Last Update: 2/25/05 (Transmittal I-1-48)
Section 206(b)(1) and 1631(d)(2) of the Act authorizes a Federal court, which renders a title II and/or, after February 27, 2005, a title XVI judgment favorable to the claimant who was represented before the court by an attorney, to authorize a reasonable fee for such representation. The attorney's fee may not exceed 25 percent of title II and/or title XVI past-due benefits. This fee is in addition to the fee, if any, the Social Security Administration (SSA) authorizes for proceedings at the administrative level. If a court awards a fee under this provision, SSA must pay the fee from withheld benefits. However, SSA withholds a maximum of 25 percent of past-due benefits for direct payment of fees, whether authorized by SSA, a court, or both. The attorney must obtain judicial authorization of a fee for services provided before a court, from the court that ultimately made the favorable judgment.
A court remand to the Commissioner for an award of benefits is considered a favorable court decision for fee purposes. The treatment of a court order which remands the case for further administrative proceedings depends on the outcome of those administrative proceedings. The courts have interpreted section 206(b)(1) to include as a favorable court decision for fee purposes court remands which result in a favorable administrative decision. In such cases, after the favorable administrative decision on remand, the court may award a reasonable fee for the attorney's services before the court in obtaining the remand, and we can pay court-ordered fee from withheld past-due benefits. If the proceedings on remand do not result in a favorable decision, however, the court's order remanding the case is not considered a favorable court decision for purposes of section 206(b) or 1631(d)(2) of the Act.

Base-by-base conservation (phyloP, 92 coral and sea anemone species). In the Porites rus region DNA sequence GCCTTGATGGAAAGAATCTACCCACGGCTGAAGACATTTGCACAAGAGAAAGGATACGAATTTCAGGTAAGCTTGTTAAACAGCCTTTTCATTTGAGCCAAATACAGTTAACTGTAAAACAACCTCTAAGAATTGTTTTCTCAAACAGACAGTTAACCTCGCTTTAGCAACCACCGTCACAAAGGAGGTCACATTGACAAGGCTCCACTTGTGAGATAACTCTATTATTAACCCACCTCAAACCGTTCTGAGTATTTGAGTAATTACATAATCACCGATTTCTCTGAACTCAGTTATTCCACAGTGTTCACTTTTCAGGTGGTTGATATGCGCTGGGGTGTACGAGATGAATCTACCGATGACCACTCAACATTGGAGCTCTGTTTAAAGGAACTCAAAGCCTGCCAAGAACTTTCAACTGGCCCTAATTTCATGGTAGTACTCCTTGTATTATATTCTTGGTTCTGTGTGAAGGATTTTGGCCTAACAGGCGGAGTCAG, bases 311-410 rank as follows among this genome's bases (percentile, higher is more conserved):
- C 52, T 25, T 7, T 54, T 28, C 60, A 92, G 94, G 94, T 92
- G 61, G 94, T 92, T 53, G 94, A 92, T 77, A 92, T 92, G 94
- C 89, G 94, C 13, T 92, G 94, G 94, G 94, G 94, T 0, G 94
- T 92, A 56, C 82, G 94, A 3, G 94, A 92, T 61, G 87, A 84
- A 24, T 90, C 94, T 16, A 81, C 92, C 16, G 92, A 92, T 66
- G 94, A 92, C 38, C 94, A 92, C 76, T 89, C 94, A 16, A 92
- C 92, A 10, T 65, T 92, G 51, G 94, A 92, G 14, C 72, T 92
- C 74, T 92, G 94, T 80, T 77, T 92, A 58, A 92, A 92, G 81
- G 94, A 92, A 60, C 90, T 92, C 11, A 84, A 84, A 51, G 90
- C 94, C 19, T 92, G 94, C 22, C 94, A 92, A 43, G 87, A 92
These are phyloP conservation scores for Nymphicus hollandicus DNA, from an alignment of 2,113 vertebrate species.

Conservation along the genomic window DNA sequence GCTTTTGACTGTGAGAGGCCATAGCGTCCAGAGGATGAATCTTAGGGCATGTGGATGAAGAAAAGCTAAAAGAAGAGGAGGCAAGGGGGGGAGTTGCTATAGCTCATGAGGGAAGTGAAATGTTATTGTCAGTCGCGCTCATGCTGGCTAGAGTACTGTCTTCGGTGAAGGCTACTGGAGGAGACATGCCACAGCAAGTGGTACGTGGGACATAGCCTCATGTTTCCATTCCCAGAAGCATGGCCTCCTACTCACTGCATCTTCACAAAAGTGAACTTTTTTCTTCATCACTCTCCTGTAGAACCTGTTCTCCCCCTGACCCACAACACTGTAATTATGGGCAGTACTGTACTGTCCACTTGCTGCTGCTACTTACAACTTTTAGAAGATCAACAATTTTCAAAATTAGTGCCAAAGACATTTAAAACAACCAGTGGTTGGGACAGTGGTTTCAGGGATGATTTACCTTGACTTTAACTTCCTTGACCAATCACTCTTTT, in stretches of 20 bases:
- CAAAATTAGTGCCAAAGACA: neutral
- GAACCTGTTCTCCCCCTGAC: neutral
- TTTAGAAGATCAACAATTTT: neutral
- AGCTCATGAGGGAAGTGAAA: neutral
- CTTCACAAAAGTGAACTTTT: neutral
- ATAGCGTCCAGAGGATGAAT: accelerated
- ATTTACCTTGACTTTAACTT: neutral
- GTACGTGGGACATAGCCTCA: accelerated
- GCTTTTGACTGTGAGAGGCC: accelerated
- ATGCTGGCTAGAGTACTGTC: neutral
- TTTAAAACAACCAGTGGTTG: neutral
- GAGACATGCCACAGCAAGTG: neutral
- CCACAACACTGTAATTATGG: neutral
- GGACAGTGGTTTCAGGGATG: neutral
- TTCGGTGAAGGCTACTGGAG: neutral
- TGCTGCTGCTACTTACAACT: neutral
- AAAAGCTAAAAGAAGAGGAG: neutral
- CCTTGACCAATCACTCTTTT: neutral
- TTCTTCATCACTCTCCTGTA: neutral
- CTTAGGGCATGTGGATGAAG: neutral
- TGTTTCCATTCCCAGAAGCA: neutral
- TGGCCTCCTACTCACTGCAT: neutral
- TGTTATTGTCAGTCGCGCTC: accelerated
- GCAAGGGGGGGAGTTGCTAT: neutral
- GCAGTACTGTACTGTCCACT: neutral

In the interim period after the Appeals Council (AC) denies a request for review but before the claimant files a civil action in the case, services are before the court if:
the representative's services involve counseling with the claimant concerning the advisability of filing a civil action,
the representative's services involve preparation of a civil complaint or motion to have the court set aside the AC's action, or
the representative's activities are directed to obtaining a decision or ruling from the court.
In some situations, a Federal court may authorize a fee for services provided before the court, and the Office of Disability Adjudication and Review may also authorize a fee for services provided before SSA. This dual authorization results from a strict interpretation of § 206(b) of the Social Security Act (i.e., the court's authorization is for services before the court only).
The definition of past-due benefits in administrative and court level cases is the same except that the past-due benefits period in court cases ends the month before the month of the court's favorable judgment. (See I-1-2-7 for a discussion of past-due benefits.)